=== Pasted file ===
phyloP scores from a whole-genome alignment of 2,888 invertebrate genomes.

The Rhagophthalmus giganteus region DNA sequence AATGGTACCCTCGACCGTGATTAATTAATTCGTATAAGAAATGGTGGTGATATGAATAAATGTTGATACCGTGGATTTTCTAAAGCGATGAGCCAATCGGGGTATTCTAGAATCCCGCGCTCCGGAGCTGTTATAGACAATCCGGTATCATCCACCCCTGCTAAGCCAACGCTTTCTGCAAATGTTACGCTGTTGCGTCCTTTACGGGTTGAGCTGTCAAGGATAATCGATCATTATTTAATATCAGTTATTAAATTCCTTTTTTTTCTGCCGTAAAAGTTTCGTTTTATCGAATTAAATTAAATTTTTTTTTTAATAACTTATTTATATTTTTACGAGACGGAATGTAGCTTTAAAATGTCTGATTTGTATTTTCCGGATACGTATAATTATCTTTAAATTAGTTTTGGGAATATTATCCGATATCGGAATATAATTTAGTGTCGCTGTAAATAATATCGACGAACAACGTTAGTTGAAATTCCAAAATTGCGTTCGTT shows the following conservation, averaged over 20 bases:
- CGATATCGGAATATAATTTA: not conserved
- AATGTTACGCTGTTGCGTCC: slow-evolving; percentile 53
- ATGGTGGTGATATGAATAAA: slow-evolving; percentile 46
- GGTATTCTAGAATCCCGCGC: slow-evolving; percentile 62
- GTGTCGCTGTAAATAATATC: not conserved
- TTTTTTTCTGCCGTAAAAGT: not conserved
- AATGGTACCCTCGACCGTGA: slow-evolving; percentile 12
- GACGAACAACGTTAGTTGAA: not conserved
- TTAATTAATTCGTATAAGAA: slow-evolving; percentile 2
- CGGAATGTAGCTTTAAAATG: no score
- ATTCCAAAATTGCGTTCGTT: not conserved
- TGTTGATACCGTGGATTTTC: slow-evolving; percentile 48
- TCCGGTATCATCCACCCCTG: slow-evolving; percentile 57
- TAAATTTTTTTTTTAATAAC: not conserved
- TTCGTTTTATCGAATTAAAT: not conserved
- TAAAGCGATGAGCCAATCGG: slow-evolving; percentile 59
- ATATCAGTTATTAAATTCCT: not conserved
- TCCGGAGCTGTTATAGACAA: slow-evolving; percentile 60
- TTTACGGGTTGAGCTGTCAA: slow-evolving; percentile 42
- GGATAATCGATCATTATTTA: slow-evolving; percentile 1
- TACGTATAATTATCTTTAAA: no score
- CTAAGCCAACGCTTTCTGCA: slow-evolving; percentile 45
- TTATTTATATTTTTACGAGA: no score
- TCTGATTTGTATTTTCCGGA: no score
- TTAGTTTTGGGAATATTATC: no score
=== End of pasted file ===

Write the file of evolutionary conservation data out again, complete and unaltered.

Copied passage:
phyloP scores from a whole-genome alignment of 2,888 invertebrate genomes.

The Rhagophthalmus giganteus region DNA sequence AATGGTACCCTCGACCGTGATTAATTAATTCGTATAAGAAATGGTGGTGATATGAATAAATGTTGATACCGTGGATTTTCTAAAGCGATGAGCCAATCGGGGTATTCTAGAATCCCGCGCTCCGGAGCTGTTATAGACAATCCGGTATCATCCACCCCTGCTAAGCCAACGCTTTCTGCAAATGTTACGCTGTTGCGTCCTTTACGGGTTGAGCTGTCAAGGATAATCGATCATTATTTAATATCAGTTATTAAATTCCTTTTTTTTCTGCCGTAAAAGTTTCGTTTTATCGAATTAAATTAAATTTTTTTTTTAATAACTTATTTATATTTTTACGAGACGGAATGTAGCTTTAAAATGTCTGATTTGTATTTTCCGGATACGTATAATTATCTTTAAATTAGTTTTGGGAATATTATCCGATATCGGAATATAATTTAGTGTCGCTGTAAATAATATCGACGAACAACGTTAGTTGAAATTCCAAAATTGCGTTCGTT shows the following conservation, averaged over 20 bases:
- CGATATCGGAATATAATTTA: not conserved
- AATGTTACGCTGTTGCGTCC: slow-evolving; percentile 53
- ATGGTGGTGATATGAATAAA: slow-evolving; percentile 46
- GGTATTCTAGAATCCCGCGC: slow-evolving; percentile 62
- GTGTCGCTGTAAATAATATC: not conserved
- TTTTTTTCTGCCGTAAAAGT: not conserved
- AATGGTACCCTCGACCGTGA: slow-evolving; percentile 12
- GACGAACAACGTTAGTTGAA: not conserved
- TTAATTAATTCGTATAAGAA: slow-evolving; percentile 2
- CGGAATGTAGCTTTAAAATG: no score
- ATTCCAAAATTGCGTTCGTT: not conserved
- TGTTGATACCGTGGATTTTC: slow-evolving; percentile 48
- TCCGGTATCATCCACCCCTG: slow-evolving; percentile 57
- TAAATTTTTTTTTTAATAAC: not conserved
- TTCGTTTTATCGAATTAAAT: not conserved
- TAAAGCGATGAGCCAATCGG: slow-evolving; percentile 59
- ATATCAGTTATTAAATTCCT: not conserved
- TCCGGAGCTGTTATAGACAA: slow-evolving; percentile 60
- TTTACGGGTTGAGCTGTCAA: slow-evolving; percentile 42
- GGATAATCGATCATTATTTA: slow-evolving; percentile 1
- TACGTATAATTATCTTTAAA: no score
- CTAAGCCAACGCTTTCTGCA: slow-evolving; percentile 45
- TTATTTATATTTTTACGAGA: no score
- TCTGATTTGTATTTTCCGGA: no score
- TTAGTTTTGGGAATATTATC: no score